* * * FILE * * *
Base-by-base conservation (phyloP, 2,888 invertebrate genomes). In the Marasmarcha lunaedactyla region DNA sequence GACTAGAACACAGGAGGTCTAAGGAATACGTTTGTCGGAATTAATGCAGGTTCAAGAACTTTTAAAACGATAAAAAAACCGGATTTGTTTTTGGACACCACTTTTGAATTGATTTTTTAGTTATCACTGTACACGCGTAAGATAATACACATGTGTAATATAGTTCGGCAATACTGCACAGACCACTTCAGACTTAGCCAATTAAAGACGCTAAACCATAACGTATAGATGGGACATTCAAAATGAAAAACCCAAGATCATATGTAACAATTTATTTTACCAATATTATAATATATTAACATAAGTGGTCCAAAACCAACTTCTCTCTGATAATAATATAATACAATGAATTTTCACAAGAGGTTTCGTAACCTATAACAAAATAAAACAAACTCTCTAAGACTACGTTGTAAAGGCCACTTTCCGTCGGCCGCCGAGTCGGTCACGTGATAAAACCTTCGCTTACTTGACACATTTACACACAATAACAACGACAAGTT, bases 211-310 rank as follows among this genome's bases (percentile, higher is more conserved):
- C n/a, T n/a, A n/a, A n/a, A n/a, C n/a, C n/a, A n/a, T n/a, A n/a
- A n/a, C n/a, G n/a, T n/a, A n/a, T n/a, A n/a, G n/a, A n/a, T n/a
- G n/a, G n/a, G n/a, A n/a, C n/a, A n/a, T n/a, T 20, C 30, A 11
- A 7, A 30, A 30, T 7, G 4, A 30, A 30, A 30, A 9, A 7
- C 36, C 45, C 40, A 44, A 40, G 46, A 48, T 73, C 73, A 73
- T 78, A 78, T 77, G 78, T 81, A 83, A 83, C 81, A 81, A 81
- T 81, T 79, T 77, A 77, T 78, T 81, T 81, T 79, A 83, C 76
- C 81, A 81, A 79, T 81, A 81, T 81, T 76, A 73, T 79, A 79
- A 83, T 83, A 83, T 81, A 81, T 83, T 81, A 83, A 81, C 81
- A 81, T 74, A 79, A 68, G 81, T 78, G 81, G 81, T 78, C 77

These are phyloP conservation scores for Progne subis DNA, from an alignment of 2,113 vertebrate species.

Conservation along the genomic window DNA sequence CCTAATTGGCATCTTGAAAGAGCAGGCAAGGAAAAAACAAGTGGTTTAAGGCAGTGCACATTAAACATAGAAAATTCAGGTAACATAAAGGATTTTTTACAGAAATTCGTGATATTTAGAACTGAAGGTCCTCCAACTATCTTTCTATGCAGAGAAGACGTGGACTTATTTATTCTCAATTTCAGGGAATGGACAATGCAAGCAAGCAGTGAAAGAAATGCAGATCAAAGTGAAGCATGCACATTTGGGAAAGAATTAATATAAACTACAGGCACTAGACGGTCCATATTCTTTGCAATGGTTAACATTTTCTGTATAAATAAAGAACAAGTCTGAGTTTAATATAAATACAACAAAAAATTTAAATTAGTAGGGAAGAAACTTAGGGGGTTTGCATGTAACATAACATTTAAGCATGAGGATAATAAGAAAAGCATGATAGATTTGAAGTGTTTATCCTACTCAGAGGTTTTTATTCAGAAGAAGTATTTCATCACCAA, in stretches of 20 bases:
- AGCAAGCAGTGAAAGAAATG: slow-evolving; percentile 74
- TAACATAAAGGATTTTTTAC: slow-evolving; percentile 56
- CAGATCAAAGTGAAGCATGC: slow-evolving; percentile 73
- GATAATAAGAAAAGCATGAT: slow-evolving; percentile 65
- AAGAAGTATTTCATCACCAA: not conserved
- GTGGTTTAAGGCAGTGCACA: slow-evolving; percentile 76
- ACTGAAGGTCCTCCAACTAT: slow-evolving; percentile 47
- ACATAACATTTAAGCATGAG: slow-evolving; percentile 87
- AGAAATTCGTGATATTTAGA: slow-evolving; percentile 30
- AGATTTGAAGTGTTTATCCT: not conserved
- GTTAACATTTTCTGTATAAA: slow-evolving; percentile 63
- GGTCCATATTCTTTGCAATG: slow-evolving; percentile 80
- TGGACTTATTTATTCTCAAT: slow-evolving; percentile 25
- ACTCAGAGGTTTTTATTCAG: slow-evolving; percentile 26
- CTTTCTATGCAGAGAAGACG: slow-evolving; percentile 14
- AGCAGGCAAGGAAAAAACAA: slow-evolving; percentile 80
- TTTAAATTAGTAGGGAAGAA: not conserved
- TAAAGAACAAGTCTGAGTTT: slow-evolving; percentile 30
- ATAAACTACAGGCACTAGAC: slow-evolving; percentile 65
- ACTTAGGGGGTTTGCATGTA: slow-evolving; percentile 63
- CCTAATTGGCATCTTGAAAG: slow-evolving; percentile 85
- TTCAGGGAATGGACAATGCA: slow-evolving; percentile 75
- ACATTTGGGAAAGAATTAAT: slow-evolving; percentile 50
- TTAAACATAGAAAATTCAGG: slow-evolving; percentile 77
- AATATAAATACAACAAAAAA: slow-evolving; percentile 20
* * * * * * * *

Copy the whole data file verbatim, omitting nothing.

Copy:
Base-by-base conservation (phyloP, 2,888 invertebrate genomes). In the Marasmarcha lunaedactyla region DNA sequence GACTAGAACACAGGAGGTCTAAGGAATACGTTTGTCGGAATTAATGCAGGTTCAAGAACTTTTAAAACGATAAAAAAACCGGATTTGTTTTTGGACACCACTTTTGAATTGATTTTTTAGTTATCACTGTACACGCGTAAGATAATACACATGTGTAATATAGTTCGGCAATACTGCACAGACCACTTCAGACTTAGCCAATTAAAGACGCTAAACCATAACGTATAGATGGGACATTCAAAATGAAAAACCCAAGATCATATGTAACAATTTATTTTACCAATATTATAATATATTAACATAAGTGGTCCAAAACCAACTTCTCTCTGATAATAATATAATACAATGAATTTTCACAAGAGGTTTCGTAACCTATAACAAAATAAAACAAACTCTCTAAGACTACGTTGTAAAGGCCACTTTCCGTCGGCCGCCGAGTCGGTCACGTGATAAAACCTTCGCTTACTTGACACATTTACACACAATAACAACGACAAGTT, bases 211-310 rank as follows among this genome's bases (percentile, higher is more conserved):
- C n/a, T n/a, A n/a, A n/a, A n/a, C n/a, C n/a, A n/a, T n/a, A n/a
- A n/a, C n/a, G n/a, T n/a, A n/a, T n/a, A n/a, G n/a, A n/a, T n/a
- G n/a, G n/a, G n/a, A n/a, C n/a, A n/a, T n/a, T 20, C 30, A 11
- A 7, A 30, A 30, T 7, G 4, A 30, A 30, A 30, A 9, A 7
- C 36, C 45, C 40, A 44, A 40, G 46, A 48, T 73, C 73, A 73
- T 78, A 78, T 77, G 78, T 81, A 83, A 83, C 81, A 81, A 81
- T 81, T 79, T 77, A 77, T 78, T 81, T 81, T 79, A 83, C 76
- C 81, A 81, A 79, T 81, A 81, T 81, T 76, A 73, T 79, A 79
- A 83, T 83, A 83, T 81, A 81, T 83, T 81, A 83, A 81, C 81
- A 81, T 74, A 79, A 68, G 81, T 78, G 81, G 81, T 78, C 77

These are phyloP conservation scores for Progne subis DNA, from an alignment of 2,113 vertebrate species.

Conservation along the genomic window DNA sequence CCTAATTGGCATCTTGAAAGAGCAGGCAAGGAAAAAACAAGTGGTTTAAGGCAGTGCACATTAAACATAGAAAATTCAGGTAACATAAAGGATTTTTTACAGAAATTCGTGATATTTAGAACTGAAGGTCCTCCAACTATCTTTCTATGCAGAGAAGACGTGGACTTATTTATTCTCAATTTCAGGGAATGGACAATGCAAGCAAGCAGTGAAAGAAATGCAGATCAAAGTGAAGCATGCACATTTGGGAAAGAATTAATATAAACTACAGGCACTAGACGGTCCATATTCTTTGCAATGGTTAACATTTTCTGTATAAATAAAGAACAAGTCTGAGTTTAATATAAATACAACAAAAAATTTAAATTAGTAGGGAAGAAACTTAGGGGGTTTGCATGTAACATAACATTTAAGCATGAGGATAATAAGAAAAGCATGATAGATTTGAAGTGTTTATCCTACTCAGAGGTTTTTATTCAGAAGAAGTATTTCATCACCAA, in stretches of 20 bases:
- AGCAAGCAGTGAAAGAAATG: slow-evolving; percentile 74
- TAACATAAAGGATTTTTTAC: slow-evolving; percentile 56
- CAGATCAAAGTGAAGCATGC: slow-evolving; percentile 73
- GATAATAAGAAAAGCATGAT: slow-evolving; percentile 65
- AAGAAGTATTTCATCACCAA: not conserved
- GTGGTTTAAGGCAGTGCACA: slow-evolving; percentile 76
- ACTGAAGGTCCTCCAACTAT: slow-evolving; percentile 47
- ACATAACATTTAAGCATGAG: slow-evolving; percentile 87
- AGAAATTCGTGATATTTAGA: slow-evolving; percentile 30
- AGATTTGAAGTGTTTATCCT: not conserved
- GTTAACATTTTCTGTATAAA: slow-evolving; percentile 63
- GGTCCATATTCTTTGCAATG: slow-evolving; percentile 80
- TGGACTTATTTATTCTCAAT: slow-evolving; percentile 25
- ACTCAGAGGTTTTTATTCAG: slow-evolving; percentile 26
- CTTTCTATGCAGAGAAGACG: slow-evolving; percentile 14
- AGCAGGCAAGGAAAAAACAA: slow-evolving; percentile 80
- TTTAAATTAGTAGGGAAGAA: not conserved
- TAAAGAACAAGTCTGAGTTT: slow-evolving; percentile 30
- ATAAACTACAGGCACTAGAC: slow-evolving; percentile 65
- ACTTAGGGGGTTTGCATGTA: slow-evolving; percentile 63
- CCTAATTGGCATCTTGAAAG: slow-evolving; percentile 85
- TTCAGGGAATGGACAATGCA: slow-evolving; percentile 75
- ACATTTGGGAAAGAATTAAT: slow-evolving; percentile 50
- TTAAACATAGAAAATTCAGG: slow-evolving; percentile 77
- AATATAAATACAACAAAAAA: slow-evolving; percentile 20